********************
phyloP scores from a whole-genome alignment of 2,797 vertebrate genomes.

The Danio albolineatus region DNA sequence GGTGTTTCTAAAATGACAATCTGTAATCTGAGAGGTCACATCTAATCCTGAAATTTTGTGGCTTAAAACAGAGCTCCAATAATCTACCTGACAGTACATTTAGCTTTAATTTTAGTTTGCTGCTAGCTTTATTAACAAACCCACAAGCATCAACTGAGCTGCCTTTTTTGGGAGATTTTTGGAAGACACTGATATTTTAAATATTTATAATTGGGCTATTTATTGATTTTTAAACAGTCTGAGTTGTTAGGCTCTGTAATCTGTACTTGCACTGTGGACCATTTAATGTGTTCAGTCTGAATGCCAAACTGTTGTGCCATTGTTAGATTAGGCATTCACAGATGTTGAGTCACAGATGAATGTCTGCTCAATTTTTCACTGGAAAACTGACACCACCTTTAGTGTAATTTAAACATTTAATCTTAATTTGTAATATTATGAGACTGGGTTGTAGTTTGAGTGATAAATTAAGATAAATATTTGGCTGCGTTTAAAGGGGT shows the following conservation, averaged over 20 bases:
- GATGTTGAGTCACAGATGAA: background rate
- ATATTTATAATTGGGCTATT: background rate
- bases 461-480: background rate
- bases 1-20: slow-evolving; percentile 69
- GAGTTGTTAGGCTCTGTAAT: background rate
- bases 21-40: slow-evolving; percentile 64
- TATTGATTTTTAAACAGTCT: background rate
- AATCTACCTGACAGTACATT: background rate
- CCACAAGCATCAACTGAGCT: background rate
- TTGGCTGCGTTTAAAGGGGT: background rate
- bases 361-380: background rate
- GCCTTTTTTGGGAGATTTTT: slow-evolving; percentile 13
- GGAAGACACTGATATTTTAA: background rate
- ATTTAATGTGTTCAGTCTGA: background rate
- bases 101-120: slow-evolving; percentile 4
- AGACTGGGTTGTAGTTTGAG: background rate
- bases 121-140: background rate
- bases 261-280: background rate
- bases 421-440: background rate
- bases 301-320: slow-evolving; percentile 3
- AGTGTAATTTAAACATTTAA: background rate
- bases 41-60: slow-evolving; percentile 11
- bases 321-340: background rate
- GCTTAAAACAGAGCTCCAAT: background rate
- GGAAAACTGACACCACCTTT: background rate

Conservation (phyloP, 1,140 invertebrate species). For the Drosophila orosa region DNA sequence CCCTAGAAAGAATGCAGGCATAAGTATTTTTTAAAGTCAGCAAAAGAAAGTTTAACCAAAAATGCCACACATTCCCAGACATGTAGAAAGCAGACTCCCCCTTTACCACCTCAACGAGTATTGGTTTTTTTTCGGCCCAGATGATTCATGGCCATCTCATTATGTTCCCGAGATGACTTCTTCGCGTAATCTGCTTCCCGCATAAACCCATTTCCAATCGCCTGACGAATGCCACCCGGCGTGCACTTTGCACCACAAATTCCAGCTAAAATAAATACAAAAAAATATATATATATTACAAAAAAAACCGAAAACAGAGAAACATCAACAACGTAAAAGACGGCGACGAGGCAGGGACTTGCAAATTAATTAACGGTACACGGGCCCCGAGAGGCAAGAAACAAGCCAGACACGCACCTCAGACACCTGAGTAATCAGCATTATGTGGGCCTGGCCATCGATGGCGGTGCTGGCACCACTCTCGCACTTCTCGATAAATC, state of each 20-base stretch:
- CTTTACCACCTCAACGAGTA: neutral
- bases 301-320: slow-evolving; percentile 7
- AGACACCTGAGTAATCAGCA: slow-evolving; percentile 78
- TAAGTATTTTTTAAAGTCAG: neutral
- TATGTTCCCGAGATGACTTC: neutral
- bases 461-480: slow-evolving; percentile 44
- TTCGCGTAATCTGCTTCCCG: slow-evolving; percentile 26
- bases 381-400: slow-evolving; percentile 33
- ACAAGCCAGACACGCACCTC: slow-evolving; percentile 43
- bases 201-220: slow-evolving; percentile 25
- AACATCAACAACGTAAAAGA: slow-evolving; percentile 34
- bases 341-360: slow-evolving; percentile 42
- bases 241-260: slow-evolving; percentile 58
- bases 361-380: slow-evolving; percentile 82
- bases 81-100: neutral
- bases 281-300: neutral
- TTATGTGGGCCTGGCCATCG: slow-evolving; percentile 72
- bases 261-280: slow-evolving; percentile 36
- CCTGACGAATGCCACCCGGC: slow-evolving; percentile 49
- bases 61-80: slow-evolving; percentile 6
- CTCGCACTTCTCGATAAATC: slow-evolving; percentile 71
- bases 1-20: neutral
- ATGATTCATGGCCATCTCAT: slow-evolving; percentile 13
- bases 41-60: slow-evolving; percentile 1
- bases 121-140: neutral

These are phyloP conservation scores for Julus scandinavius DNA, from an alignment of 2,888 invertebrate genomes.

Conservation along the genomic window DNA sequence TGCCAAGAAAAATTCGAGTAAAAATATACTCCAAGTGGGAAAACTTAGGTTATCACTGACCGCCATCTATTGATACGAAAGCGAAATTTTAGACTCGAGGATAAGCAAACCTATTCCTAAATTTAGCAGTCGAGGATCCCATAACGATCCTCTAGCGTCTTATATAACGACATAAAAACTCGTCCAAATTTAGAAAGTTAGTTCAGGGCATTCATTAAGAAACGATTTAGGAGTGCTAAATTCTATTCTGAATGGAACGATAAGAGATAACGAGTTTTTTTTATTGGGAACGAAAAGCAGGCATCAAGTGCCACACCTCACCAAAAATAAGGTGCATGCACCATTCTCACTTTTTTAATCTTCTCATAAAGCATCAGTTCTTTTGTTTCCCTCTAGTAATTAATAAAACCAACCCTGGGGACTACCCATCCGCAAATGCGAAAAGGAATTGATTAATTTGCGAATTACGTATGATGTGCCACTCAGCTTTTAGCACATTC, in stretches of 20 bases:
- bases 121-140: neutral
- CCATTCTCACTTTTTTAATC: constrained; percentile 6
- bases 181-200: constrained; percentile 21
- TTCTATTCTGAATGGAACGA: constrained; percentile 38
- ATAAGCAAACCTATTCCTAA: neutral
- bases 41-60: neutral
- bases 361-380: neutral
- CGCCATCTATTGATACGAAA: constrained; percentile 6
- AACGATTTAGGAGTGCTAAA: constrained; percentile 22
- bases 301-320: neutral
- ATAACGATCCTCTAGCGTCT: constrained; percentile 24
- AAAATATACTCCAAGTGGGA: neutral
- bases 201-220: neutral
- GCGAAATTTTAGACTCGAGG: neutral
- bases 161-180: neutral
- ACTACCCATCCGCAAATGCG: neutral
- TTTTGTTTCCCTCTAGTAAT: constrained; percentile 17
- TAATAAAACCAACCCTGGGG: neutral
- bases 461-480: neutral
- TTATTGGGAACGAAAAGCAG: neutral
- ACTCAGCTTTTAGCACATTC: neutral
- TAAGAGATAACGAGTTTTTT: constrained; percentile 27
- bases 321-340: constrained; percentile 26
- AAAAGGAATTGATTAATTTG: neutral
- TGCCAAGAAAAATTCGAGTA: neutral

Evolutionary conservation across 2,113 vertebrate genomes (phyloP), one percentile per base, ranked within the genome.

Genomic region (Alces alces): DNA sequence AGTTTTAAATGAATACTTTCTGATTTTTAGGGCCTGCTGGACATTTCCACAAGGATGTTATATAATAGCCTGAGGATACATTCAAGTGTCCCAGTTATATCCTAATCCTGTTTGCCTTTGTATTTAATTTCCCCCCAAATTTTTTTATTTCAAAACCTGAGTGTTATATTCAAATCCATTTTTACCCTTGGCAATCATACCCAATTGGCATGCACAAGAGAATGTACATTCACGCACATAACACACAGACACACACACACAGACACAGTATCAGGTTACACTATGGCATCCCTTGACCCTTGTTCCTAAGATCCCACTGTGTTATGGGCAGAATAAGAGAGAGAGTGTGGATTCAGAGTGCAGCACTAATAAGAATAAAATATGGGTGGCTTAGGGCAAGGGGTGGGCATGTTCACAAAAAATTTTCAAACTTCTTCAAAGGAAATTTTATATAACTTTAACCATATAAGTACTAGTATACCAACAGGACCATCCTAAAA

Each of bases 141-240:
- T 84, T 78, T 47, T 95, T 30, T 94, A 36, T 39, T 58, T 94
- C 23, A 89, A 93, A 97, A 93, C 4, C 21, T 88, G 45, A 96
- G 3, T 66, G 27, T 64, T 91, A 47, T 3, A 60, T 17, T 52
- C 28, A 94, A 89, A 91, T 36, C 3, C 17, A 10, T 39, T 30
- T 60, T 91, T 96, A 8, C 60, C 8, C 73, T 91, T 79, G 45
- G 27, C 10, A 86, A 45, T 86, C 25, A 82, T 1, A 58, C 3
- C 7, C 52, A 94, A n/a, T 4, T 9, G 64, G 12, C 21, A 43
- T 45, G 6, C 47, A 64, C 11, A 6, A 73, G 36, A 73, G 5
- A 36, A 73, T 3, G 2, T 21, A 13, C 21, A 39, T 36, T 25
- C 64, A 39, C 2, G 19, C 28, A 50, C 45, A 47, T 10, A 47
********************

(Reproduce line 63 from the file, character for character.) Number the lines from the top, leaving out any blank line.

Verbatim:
- CGCCATCTATTGATACGAAA: constrained; percentile 6